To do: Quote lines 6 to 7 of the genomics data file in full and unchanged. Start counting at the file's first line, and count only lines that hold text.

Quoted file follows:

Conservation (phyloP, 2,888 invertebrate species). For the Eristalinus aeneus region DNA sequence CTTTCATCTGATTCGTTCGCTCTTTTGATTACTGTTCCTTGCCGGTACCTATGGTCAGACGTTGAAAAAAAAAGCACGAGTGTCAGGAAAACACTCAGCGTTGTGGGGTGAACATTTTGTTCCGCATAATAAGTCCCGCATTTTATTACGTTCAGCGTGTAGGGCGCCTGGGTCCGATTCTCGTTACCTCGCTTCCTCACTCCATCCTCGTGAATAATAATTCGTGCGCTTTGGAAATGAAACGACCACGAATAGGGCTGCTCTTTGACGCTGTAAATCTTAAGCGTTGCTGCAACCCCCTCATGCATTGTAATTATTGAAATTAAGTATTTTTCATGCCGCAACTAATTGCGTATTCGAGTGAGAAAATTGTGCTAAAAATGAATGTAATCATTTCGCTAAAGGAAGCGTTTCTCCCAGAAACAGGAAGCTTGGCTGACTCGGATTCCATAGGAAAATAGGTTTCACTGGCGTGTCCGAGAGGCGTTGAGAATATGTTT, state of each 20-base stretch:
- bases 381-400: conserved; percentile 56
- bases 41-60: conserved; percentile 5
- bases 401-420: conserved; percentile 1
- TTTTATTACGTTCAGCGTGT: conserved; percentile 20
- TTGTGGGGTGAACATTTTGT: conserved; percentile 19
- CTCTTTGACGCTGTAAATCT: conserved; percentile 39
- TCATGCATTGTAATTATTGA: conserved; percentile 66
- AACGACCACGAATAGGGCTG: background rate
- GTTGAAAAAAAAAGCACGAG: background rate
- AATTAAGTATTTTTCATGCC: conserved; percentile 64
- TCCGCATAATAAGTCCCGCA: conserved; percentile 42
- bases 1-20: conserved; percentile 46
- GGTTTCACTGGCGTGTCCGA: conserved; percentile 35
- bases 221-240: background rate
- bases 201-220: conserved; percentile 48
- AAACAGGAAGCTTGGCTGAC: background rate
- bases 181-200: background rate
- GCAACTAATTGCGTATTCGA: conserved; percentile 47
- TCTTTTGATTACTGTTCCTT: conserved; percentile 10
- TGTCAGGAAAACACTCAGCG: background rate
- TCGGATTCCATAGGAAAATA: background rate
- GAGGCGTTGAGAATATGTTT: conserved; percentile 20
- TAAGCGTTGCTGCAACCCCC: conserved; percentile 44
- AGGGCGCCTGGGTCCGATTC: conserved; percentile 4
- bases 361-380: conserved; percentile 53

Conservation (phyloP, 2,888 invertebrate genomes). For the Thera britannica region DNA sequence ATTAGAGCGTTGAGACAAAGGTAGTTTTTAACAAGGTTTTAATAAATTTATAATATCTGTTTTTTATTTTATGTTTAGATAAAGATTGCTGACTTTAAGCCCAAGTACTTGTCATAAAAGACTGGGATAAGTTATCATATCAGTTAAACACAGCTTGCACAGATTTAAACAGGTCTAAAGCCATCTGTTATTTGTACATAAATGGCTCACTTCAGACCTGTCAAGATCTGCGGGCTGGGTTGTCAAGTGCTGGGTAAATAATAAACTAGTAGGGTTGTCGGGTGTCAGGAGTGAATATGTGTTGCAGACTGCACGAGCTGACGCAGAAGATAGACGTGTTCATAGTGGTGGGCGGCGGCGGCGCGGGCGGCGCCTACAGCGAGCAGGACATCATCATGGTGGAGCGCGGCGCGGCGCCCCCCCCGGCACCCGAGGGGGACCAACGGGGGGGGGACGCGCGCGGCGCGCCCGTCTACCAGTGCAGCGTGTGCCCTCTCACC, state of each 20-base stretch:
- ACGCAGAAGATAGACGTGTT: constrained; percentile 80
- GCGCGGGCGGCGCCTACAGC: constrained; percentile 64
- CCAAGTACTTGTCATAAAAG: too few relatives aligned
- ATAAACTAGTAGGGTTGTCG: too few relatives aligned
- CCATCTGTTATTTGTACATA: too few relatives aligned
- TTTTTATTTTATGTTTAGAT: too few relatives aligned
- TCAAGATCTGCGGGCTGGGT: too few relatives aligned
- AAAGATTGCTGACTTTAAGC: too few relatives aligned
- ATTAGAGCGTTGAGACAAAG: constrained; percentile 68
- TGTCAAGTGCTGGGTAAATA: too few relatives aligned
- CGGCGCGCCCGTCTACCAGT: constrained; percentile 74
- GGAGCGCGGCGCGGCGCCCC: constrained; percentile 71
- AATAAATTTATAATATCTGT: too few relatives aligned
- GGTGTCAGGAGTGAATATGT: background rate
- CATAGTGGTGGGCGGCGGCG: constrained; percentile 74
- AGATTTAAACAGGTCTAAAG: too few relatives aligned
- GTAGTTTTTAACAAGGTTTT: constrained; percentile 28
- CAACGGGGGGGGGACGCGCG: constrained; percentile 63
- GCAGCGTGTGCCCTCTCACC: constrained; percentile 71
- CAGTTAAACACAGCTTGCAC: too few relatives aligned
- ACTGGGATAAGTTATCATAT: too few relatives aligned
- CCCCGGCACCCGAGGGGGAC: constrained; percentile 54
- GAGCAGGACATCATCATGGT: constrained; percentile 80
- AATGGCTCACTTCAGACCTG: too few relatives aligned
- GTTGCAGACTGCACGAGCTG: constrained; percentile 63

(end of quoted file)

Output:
- TTGTGGGGTGAACATTTTGT: conserved; percentile 19
- CTCTTTGACGCTGTAAATCT: conserved; percentile 39